Disney Pixar Movies

Disney Pixar Films

In 1995, Pixar Films went public as a company and released Toy Story, which went on to become the highest grossing movie of the year. Up until then, the company had only done short films and commercials. Subsequent Pixar movies include A Bug's Life, Toy Story 2, Monsters, Inc., Finding Nemo, The Incredibles, Cars, Ratatouille, Wall-E, Up, and the most recent film, Brave.

Pixar is known for its gorgeous animation and amazing use of cutting edge technology. The stories are heartwarming without being too sappy or preachy. Watching a Pixar flick is fun for kids of all ages.

Our Favorite Pixar Movie - Cars

Lightning McQueen is a hotshot rookie race car in pursuit of the championship "Piston Cup". His competition is a seasoned racing legend, "the King," and a nasty corporate-backed car named Chick Hicks. On the way to L.A. for a tie-breaker to determine the champion, McQueen gets sidetracked and arrested in the small, almost ghost town of Radiator Springs off the famous Route 66. There he meets Mater, the good-hearted tow truck, Sally the Porsche, and Doc Hudson, a disgruntled ex-race car who crashed and faded into oblivion. Among this unlikely bunch of misfits, McQueen finds real friendship and learns that there are more important things than winning.

This is the movie that got my son (and therefore the rest of us) started as a NASCAR fan. When we first saw Cars, we didn't get all the inside humor about the whole NASCAR lifestyle and scene, but now we do. The movie captures the excitement and fun of racing perfectly, while at the same time poking fun at the fans without resorting to mean jokes about Southern-fried, gun-toting rednecks. It also has the best soundtrack of all the Pixar movies, with songs by Rascal Flatts, Brad Paisley, and James Taylor.

Monsters, Inc.

Another hit for Pixar. The kids were laughing out loud from the first scene. If you've ever worked in a manufacturing plant, you will appreciate the attention to detail as you follow the lives of two blue-collar workers, Mike and Sully, who work in a scream factory. Their job is to go into the human world and scare little children at night, then collect the resulting screams. In the monster world, scream power is like electricity, but the monsters greatly fear any contact with human children as it is considered highly dangerous. However, one night, a little girl gets loose. It's up to Mike and Sully to return her to her own world before anyone else can find out.

Billy Crystal's performance as the voice of Mike deserves an Academy award, but I don't think they have a category for that. We love the final scene where he's putting on a Broadway style musical about their experience with the human child. "Put that thing back where it came from, or so help me!" The song If I Didn't Have You by Randy Newman did win the Oscar.

Finding Nemo

Another wildly popular Pixar film that caused the sales of clownfish to skyrocket, it won the 2004 Academy Award for best animated film. It's the story of an overprotective single dad, Marlin, and his son Nemo. Nemo gets caught by a scuba diving dentist and is being held captive in his aquarium. Marlin embarks on a search to get his son back. On the way he meets the scatterbrained Dory, a blue tang who has trouble remembering things. The pairing of ditsy Dory and neurotic Marlin is hilarious, as they navigate through several deep sea hazards to get to Nemo. A great film for kids, even very young ones, and a wonderful message for parents who occasionally find it hard to let go and let their kids do for themselves! This is a movie we have watched over and over again!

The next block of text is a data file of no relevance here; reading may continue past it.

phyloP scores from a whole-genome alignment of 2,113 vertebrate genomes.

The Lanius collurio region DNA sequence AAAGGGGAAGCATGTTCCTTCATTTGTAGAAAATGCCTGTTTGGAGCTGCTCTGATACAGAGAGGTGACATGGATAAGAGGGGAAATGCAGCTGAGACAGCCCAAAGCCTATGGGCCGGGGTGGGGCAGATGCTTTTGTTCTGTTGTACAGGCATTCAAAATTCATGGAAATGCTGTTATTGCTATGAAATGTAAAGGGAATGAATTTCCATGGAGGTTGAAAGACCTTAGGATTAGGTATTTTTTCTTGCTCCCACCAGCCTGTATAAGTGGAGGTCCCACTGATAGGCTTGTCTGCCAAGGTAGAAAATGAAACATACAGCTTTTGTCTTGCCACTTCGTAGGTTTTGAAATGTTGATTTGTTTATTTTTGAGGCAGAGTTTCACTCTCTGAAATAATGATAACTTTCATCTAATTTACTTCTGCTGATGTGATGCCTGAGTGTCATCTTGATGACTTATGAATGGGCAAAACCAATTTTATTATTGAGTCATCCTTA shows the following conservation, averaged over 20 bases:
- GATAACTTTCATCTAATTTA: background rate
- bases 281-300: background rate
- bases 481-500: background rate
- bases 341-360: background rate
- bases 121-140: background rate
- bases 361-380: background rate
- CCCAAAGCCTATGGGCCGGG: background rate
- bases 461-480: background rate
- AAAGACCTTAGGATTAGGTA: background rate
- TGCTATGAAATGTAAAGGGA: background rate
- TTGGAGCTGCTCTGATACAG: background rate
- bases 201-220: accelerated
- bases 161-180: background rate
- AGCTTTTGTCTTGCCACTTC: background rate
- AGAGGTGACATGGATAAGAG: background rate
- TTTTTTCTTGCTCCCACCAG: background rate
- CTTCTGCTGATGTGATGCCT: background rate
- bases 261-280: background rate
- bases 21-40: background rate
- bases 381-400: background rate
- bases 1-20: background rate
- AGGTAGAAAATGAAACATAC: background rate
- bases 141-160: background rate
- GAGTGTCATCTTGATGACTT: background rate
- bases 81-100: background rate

Remy the rat lives in France and wants out of the sewer, away from a life of scavenging garbage. He dreams of being a chef. He finds a young man to be his hands and feet when cooking, so to speak, in the kitchen of a famous Parisian restaurant. Since the original restaurant owner passed away, the place's reputation has declined, particularly with one food critic aptly named Ego. It's up to Remy and the young man to restore the restaurant to its former glory by impressing Ego.

Remy the rat shows us that we can dare to follow our dreams and ambitions, no matter what our starting circumstances happen to be.


When I first saw the opening sequence to Up, Pixar's latest theatrical release, I was really bummed out. Growing old sucks! It was so sad...I can understand why the old man was so crabby. These scenes sting with accuracy in portraying what life can be like for the aged. Loneliness. Unwanted change. Loved ones dying. Body parts failing. Argh! But once again, Pixar's ability to capture and illustrate life's reality in animated form is astounding.

The old man, Carl, is forced into moving to a retirement home but instead escapes by turning his house into a floating vehicle with thousands of balloons. After getting past the beginning, the story moves onto how a stowaway Wilderness Explorer Scout inadvertently teams up with the old man on an adventure to Paradise Falls. The old man and his wife always dreamed about visiting the falls, and Carl regrets never doing so while she was still alive. The funniest part is the talking dogs. My dog does exactly the same head turn when she hears the word "Squirrel." Even though the movie ends positively, I still couldn't shake the bummer feeling of how rare those "up" moments can be for a senior citizen.

The Incredibles

A Pixar twist on cartoon superheroes. The Incredibles family has been forced to give up crime fighting due to ridiculous lawsuits and is trying to live a "normal" life. Normal means an uninspiring insurance company job for Mr. Incredible (Bob), who is fired for actually paying out benefits to a little old lady. The two kids struggle with not being able to express their true talents. There's the hyperactive boy, Dash, who just wants to run all the time. Violet is the self-conscious teenage daughter who wants to disappear, and can, literally. The baby has yet to show what superhuman quality he possesses, but seems to have a temperament as explosive as a poopy diaper. Mom Helen mirrors her superhero persona Elastigirl as she contorts and stretches to the limit juggling the needs of her family. A feeling most moms can identify with, for sure.

Bob is tempted into a secret superhero mission and dons his now too-tight Mr. Incredible suit. Eventually the whole family gets involved and it's fast-paced action and fun all the way through. It's Pixar's spot-on commentary on modern culture and family dynamics that makes The Incredibles so entertaining.

A Bug's Life

Flik the ant has an inventive streak, but it's not appreciated by the other ants who are expected to fall in line and work. But a gang of grasshopper thugs is extorting precious food from the ants every year. Flik accidentally causes this year's food offering for the grasshoppers to fall into water and it seems all is lost. He embarks on a journey to find help in the form of bigger warrior bugs (a nod to the classic The Seven Samurai) that can help the defenseless ants to fight back.